By: Megan Clark, Contributing Writer
Featured image courtesy of events.towson.edu
Towson University hosted its own Human Library in the University Union last week.
Students and community members came on Oct. 16 and 17 to learn about different identities, viewpoints and cultures through individuals that chose to share their stories with honesty.
The Human Library is an organization that began in 2000 in order to “stop violence” in the community. Ronni and Dany Abergel held the first Human Library for four days, eight hours each day, and hosted over 50 titles.
According to Towson’s website, The Human Library at Towson “aims to establish a safe, conversational space, where difficult questions are expected, appreciated and hopefully answered by the Human Book on loan. It was developed to challenge societal prejudices wherever and for whatever reasons they occur, and to help people form a better understanding of those with whom they share their communities.”
Each “book,” or volunteer, has a title that can be a topic with which the “book” feels strongly about, or an identity to which the “book” belongs. These titles vary from “Astrology,” to “Single Mother,” to “Wiccan.”
The people who serve as “books” volunteered their time and story to “readers,” or participants. At Towson’s Human Library, each “reader” could check out a “book” for up to 30 minutes and have a respectful Q & A.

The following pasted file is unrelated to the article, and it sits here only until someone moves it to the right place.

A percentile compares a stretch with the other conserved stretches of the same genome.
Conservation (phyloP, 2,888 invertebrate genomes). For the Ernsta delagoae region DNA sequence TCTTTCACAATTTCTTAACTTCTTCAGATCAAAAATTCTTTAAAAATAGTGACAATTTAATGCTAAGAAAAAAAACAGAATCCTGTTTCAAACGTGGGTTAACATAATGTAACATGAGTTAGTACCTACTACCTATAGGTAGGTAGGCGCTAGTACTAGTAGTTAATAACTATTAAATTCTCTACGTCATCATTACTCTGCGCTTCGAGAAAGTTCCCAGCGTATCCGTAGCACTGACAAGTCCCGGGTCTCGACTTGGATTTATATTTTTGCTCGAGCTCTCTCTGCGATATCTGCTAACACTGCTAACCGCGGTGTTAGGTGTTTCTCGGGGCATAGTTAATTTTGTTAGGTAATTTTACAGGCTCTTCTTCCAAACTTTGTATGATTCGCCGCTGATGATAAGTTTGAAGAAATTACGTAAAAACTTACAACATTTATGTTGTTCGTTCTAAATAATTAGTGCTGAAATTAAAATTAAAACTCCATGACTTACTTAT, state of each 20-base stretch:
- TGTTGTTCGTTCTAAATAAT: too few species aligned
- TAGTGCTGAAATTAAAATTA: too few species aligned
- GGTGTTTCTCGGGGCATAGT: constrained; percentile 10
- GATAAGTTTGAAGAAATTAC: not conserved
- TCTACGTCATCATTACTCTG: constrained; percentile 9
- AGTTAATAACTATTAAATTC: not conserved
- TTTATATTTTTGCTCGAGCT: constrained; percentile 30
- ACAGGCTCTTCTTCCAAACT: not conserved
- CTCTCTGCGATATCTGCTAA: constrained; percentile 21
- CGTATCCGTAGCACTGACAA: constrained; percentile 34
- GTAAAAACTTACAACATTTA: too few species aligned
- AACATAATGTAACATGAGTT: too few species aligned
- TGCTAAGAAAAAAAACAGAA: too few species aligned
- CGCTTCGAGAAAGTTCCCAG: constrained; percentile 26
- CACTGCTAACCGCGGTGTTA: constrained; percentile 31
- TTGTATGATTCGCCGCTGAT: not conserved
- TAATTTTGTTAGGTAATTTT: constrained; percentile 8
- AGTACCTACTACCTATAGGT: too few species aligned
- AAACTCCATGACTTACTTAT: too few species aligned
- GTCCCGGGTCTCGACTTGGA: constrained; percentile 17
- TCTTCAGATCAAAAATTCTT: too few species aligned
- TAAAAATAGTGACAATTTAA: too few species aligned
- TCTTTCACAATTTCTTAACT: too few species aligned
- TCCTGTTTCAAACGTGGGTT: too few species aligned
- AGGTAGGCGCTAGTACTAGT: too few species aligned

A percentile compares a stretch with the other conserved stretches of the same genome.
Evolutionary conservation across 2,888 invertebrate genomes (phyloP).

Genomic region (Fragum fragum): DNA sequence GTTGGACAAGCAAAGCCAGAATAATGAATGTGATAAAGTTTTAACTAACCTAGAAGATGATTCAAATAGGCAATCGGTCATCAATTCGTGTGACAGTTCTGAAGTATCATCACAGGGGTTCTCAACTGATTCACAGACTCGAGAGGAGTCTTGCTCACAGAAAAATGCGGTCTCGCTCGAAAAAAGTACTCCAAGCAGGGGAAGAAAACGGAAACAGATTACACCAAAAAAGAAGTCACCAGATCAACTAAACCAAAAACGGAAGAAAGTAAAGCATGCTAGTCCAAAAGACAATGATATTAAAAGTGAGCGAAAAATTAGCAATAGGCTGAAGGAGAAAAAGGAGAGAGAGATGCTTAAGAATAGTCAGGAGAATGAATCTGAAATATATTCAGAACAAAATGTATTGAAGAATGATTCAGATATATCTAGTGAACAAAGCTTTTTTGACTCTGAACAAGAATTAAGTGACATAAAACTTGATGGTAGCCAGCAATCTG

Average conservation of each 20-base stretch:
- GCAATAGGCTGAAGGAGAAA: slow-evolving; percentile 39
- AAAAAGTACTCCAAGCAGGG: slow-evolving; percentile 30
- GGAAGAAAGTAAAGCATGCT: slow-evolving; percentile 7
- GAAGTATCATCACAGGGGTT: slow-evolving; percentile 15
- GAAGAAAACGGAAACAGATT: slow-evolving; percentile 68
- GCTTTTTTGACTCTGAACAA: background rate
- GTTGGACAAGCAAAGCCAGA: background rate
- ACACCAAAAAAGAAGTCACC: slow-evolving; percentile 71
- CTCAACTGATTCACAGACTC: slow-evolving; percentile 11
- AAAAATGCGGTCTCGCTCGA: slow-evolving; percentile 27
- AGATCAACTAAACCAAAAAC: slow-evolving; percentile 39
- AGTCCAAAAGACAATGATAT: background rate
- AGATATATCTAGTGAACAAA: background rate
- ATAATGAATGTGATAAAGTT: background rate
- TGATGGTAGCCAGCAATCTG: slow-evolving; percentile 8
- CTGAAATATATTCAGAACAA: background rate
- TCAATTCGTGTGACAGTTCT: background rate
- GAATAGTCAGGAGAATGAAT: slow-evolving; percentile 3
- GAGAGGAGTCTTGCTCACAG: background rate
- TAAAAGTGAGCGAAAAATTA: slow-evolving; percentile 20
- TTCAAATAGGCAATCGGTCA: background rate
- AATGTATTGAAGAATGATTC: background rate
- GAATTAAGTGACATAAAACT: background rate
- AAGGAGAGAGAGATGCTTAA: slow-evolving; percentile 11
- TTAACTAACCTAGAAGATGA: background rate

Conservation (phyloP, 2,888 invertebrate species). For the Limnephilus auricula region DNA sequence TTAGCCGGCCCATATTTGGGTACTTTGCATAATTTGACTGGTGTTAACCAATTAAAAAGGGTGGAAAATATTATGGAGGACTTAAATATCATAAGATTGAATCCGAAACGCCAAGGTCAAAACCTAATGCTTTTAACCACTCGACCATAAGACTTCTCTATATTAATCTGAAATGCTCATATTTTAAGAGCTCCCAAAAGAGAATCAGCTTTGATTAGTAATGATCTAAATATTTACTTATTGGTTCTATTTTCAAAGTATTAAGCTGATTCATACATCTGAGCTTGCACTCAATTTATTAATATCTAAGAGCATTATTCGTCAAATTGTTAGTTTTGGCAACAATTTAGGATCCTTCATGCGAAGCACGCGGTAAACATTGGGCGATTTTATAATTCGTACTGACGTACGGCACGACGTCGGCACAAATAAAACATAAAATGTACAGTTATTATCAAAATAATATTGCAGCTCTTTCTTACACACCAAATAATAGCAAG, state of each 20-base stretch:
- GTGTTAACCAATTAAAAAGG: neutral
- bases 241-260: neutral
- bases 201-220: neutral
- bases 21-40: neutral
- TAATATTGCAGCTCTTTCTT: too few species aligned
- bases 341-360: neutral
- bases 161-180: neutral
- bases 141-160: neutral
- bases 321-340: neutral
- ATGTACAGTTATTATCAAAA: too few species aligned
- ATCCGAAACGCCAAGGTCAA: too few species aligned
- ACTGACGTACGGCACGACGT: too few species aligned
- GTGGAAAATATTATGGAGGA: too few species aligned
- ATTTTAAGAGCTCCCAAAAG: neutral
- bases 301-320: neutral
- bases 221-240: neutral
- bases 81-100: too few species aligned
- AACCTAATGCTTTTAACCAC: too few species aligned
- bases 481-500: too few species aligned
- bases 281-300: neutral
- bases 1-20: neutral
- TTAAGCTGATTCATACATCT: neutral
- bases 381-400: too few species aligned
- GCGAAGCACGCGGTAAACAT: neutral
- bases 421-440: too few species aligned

I had the privilege of attending Towson’s Human Library on Wednesday, and was able to check out two “books.” I had the pleasure of talking to “Infertility,” and “Bisexual/Cultural Appropriation.” Each session was about 20 minutes long and involved the “book” telling their story and ended with a few questions.
“Infertility” told me about her struggles with getting pregnant, battling the insurance companies, and eventually giving birth after three years of artificial insemination trials. At the end, I asked why she was participating in the Human Library, to which she replied “The only way to break a stigma is to talk about it.”
“Bisexual/Cultural Appropriation” and I discussed Halloween costumes and the difference between cultural appropriation and cultural appreciation. This was a topic I thought I knew enough about, but after “reading” this “book,” I discovered a new side to changing cultures and how to better appreciate different people around the world.
At the end of each session, I was asked to fill out a review form for my “books.” This survey included questions like “How can we make the Human Library better next time?” and “What did you like most about your book?” The volunteers at the check-out desk were very helpful with all of my questions and were able to give me links to more information about the Human Library movement.
If you want to find a Human Library near you, or even volunteer to be a “book,” check out humanlibrary.org for locations and dates of events.